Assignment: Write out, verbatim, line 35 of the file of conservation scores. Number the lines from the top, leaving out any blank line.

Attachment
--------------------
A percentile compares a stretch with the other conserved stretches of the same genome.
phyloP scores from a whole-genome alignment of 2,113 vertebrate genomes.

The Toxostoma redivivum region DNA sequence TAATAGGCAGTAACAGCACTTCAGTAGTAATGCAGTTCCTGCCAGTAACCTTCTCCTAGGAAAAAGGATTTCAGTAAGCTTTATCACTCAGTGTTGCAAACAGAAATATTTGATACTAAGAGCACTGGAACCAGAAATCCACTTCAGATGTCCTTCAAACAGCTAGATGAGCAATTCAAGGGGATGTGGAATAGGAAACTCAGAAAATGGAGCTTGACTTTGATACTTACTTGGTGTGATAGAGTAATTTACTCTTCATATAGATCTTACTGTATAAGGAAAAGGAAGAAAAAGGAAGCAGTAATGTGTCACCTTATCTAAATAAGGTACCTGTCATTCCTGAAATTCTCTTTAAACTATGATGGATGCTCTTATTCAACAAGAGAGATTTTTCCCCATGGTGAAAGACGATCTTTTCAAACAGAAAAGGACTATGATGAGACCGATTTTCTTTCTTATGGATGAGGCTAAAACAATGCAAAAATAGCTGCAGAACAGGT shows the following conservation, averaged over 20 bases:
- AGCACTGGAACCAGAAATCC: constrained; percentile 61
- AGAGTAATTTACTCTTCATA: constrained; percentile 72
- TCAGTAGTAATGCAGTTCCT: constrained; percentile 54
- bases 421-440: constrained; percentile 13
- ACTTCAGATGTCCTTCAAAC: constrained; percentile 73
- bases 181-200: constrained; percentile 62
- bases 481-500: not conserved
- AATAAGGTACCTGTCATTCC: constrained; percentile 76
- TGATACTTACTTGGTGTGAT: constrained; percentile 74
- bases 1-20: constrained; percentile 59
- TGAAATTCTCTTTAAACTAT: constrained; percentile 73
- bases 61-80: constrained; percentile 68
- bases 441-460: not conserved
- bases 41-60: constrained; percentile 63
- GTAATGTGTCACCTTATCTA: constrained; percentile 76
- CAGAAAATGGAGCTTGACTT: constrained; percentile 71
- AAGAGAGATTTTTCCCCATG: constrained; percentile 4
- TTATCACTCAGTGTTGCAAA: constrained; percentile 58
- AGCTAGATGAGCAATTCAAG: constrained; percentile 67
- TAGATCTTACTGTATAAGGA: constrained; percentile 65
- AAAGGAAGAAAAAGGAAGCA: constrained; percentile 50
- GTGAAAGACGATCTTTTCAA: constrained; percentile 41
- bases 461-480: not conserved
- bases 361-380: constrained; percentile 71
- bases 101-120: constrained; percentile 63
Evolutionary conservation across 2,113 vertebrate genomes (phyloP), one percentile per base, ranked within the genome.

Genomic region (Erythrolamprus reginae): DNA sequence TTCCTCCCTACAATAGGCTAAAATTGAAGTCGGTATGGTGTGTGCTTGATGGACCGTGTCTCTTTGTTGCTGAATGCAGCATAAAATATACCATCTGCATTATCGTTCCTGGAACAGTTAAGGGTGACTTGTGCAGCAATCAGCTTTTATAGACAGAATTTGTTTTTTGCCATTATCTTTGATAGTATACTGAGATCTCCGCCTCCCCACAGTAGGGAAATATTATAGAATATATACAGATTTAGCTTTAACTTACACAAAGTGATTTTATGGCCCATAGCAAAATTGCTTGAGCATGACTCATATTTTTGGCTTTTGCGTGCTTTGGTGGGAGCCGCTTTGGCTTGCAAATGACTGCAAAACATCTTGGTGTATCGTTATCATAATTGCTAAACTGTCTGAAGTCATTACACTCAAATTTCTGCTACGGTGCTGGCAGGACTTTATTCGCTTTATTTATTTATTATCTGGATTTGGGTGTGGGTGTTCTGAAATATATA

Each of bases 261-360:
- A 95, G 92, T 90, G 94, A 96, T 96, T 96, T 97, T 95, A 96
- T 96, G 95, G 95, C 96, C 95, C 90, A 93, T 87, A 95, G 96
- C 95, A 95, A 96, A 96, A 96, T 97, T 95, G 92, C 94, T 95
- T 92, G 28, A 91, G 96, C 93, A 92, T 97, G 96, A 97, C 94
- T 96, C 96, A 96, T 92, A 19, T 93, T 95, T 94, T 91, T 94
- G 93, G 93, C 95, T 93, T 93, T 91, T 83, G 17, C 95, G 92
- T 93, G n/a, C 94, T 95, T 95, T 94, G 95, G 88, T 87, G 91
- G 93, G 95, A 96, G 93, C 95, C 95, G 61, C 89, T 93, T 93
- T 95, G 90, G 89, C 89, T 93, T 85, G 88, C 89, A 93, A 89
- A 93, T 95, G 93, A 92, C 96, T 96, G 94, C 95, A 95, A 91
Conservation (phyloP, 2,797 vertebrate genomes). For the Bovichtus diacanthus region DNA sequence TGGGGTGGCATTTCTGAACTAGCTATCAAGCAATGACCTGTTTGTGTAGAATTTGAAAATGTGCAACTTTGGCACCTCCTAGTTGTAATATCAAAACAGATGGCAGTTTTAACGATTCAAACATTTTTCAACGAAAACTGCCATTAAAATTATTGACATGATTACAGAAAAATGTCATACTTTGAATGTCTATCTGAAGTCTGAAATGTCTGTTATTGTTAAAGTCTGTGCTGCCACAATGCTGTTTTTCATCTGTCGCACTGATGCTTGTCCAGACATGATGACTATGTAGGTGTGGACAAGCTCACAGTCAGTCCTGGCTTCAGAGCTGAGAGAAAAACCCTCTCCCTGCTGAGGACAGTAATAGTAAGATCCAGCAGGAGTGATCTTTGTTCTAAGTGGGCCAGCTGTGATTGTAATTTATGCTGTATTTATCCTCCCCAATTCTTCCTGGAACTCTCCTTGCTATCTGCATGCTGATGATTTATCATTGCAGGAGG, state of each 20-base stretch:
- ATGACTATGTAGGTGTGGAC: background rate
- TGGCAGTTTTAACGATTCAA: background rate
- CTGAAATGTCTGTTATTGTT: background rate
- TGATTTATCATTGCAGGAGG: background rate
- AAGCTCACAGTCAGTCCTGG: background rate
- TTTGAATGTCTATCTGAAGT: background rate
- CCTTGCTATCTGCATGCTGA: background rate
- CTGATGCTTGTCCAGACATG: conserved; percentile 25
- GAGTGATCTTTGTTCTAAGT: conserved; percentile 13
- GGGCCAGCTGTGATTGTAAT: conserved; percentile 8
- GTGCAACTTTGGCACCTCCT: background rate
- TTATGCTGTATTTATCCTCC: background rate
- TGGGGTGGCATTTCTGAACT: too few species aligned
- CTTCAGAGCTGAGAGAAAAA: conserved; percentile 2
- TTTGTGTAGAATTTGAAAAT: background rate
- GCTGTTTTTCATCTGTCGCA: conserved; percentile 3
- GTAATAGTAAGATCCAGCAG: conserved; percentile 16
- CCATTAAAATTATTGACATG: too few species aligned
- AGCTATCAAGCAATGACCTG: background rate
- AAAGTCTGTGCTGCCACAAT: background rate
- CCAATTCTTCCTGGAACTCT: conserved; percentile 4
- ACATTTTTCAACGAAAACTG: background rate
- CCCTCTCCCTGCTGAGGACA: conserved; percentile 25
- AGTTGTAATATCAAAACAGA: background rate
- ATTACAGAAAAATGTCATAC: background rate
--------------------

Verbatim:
- T 92, G 28, A 91, G 96, C 93, A 92, T 97, G 96, A 97, C 94